Outlook 2016: ‘It’s a borrowers’ market’

A burgeoning number of debt providers has increased competition, but offers private equity firms optionality and flexibility to invest throughout the cycle, says Investec’s Callum Bell.

Mergers and acquisitions have had a boom year across the globe, but that wouldn’t be obvious if you were judging purely by private equity activity, said Callum Bell, head of corporate and acquisition finance at Investec.

Bell, whose team provides clients, including private equity firms, with debt financing, called 2015 “a year of two halves”; a buoyant first half, and a second half markedly slowed following the China stock market correction in the start of the third quarter.

High entry multiples in the market have been a deterrent for private equity funds to invest, with most players in the European market focusing on taking advantage of a stellar exit environment. High pricing has been influenced by the increased availability of debt.

“Pricing has remained relatively stable and widened from the lows of the mid-year, but what we have seen is leverage ticking up [to] above five times on a senior debt only basis, which is close to the peaks of 2007,” Bell said.

“Behind the statistics, we’re seeing the fast erosion of terms, so whilst you’re probably getting the same yield, your underlying risk is increasing. This will impact the asset class when it comes to impairment levels required if there was a sharp correction over the next few years.”

For private equity firms looking to finance transactions, they’ll find their options have significantly multiplied in the last few years.

“There’s been a lot of new debt funds and CLO’s raised that have significant levels of capital to deploy, and banks are – for the right assets – highly competitive. It is a borrowers' market,” Bell said.

Although the increased number of players in the market means more competition for Investec, it is a good thing for the industry, providing “increased optionality for private equity throughout the cycle”.

“An increased number of both market participants and investment strategies can only be seen as a positive to preserve a level of economic activity,” Bell said. “We can’t afford things to grind to a halt as a progressive economic society just because the outlook changes. Flexibility and optionality is important.”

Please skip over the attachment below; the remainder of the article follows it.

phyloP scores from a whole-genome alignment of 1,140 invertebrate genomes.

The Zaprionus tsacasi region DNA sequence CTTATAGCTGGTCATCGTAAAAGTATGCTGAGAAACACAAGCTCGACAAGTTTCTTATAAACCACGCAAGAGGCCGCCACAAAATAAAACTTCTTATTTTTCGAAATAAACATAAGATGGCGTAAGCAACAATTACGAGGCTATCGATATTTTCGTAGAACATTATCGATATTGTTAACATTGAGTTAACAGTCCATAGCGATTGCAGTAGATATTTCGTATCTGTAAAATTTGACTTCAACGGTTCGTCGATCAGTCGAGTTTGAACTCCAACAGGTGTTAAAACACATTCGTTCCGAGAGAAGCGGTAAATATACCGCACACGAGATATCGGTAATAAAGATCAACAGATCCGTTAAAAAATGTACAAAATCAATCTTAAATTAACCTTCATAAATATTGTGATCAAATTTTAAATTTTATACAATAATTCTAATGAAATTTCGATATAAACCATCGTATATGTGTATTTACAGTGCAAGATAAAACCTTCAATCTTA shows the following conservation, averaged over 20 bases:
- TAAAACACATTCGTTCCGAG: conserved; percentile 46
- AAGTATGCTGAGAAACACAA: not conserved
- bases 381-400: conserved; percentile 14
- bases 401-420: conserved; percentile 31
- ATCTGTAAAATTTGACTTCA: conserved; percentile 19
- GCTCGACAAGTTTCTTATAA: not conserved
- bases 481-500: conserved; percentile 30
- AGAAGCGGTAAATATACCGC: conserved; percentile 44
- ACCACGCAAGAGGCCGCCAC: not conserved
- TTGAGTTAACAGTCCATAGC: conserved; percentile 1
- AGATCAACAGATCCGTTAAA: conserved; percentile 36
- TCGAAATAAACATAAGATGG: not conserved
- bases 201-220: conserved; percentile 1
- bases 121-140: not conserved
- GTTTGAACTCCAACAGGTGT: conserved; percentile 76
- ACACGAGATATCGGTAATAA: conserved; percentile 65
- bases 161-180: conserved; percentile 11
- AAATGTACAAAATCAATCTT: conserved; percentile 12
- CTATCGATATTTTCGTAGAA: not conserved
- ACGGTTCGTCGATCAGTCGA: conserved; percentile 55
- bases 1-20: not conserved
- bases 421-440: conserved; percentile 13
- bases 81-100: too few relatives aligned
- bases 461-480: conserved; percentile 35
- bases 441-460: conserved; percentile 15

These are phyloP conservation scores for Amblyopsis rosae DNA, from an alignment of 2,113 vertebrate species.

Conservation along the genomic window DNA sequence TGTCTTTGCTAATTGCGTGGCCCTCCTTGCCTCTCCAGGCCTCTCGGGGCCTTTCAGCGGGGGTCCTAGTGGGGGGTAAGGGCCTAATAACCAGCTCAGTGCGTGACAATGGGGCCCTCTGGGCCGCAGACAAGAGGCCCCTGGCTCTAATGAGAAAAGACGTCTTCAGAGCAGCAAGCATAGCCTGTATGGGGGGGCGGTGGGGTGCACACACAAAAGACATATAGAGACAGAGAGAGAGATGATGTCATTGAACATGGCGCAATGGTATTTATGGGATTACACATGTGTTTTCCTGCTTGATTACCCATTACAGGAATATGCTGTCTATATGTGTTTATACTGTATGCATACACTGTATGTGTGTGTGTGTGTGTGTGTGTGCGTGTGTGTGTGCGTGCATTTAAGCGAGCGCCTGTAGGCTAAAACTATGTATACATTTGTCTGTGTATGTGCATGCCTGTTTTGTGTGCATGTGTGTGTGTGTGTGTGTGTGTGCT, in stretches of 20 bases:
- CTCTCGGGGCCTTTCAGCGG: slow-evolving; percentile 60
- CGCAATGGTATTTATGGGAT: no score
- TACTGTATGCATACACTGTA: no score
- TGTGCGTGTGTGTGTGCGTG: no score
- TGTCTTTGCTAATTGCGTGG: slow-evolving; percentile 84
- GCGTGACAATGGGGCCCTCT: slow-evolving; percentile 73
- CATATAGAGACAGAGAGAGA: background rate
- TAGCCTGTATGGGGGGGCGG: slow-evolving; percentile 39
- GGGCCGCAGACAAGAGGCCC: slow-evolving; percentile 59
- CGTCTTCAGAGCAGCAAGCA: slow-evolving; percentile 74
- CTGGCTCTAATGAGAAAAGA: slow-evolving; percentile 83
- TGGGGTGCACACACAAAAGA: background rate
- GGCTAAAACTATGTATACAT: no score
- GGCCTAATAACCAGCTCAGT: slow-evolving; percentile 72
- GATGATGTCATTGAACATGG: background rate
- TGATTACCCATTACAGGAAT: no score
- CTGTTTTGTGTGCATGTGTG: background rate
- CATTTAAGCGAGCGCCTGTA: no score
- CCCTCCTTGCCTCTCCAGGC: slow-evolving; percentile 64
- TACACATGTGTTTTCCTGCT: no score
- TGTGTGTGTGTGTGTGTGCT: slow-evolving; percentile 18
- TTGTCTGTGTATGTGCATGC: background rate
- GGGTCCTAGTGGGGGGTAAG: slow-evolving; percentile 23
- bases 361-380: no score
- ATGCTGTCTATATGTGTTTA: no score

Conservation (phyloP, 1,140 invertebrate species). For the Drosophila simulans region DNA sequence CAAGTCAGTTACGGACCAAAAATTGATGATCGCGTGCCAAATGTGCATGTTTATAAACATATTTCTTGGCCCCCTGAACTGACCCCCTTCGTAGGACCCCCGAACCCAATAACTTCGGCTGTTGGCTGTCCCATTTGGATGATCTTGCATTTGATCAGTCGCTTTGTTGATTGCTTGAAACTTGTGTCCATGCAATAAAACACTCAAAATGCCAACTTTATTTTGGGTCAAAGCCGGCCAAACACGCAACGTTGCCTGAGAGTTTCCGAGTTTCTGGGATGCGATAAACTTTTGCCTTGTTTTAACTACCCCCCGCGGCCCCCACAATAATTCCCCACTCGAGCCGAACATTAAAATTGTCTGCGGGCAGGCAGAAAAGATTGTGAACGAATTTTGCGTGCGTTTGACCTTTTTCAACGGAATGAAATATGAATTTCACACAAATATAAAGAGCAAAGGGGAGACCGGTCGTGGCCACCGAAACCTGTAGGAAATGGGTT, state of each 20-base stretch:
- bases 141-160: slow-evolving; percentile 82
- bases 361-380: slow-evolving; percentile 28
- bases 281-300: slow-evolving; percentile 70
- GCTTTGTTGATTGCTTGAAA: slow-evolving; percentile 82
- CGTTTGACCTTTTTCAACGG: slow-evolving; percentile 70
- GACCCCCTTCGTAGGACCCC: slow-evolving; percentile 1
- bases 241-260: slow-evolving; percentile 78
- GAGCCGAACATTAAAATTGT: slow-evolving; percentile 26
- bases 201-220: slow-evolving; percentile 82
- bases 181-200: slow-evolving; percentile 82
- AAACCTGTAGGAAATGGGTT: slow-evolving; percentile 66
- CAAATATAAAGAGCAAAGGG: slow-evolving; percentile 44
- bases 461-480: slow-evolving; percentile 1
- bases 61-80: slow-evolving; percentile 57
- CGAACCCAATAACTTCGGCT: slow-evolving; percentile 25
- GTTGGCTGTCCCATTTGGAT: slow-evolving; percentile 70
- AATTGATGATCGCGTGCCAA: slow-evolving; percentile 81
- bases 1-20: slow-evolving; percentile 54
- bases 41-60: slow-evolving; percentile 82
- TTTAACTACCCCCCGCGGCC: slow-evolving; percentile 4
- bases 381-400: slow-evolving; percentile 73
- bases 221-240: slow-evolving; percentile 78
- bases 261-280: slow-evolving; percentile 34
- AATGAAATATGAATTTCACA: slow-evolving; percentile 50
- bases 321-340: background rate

More competition will mean Investec may miss out on some attractive opportunities. In this environment, patience and selectivity are key, Bell said.

“Selectivity is the key thing for our franchise going into 2016, certainly as far as picking the right assets and clients to focus on,” he said. “We remain keen to deploy capital, and supporting our key relationships where we can with ideas, capital and advice.”

On the M&A side, Bell has seen momentum build into the last quarter of the year, sounding a note of optimism for increased activity in 2016. However, with pricing unlikely to cool off significantly, funds will need to be savvy about how they put capital to work.

“Some will really be feeling the pressure if they’ve had quite a light year with regards to investment activity, given the high multiples in the market. They do need to deploy. How they do that is a really good question.”

Bell expects to see a continued increase in buy-and-build transactions, corporate carve-outs and platform investments.

“I think the strategy is always very important in this type of environment because just throwing out 10 times money across a range of assets is likely to come back with very average returns,” he said.

“The interesting thing will be following where multiples go and also where private equity spends its money. The real challenge for PE is to find assets which they can make good risk adjusted returns through the cycle that meet their LP’s expectations.”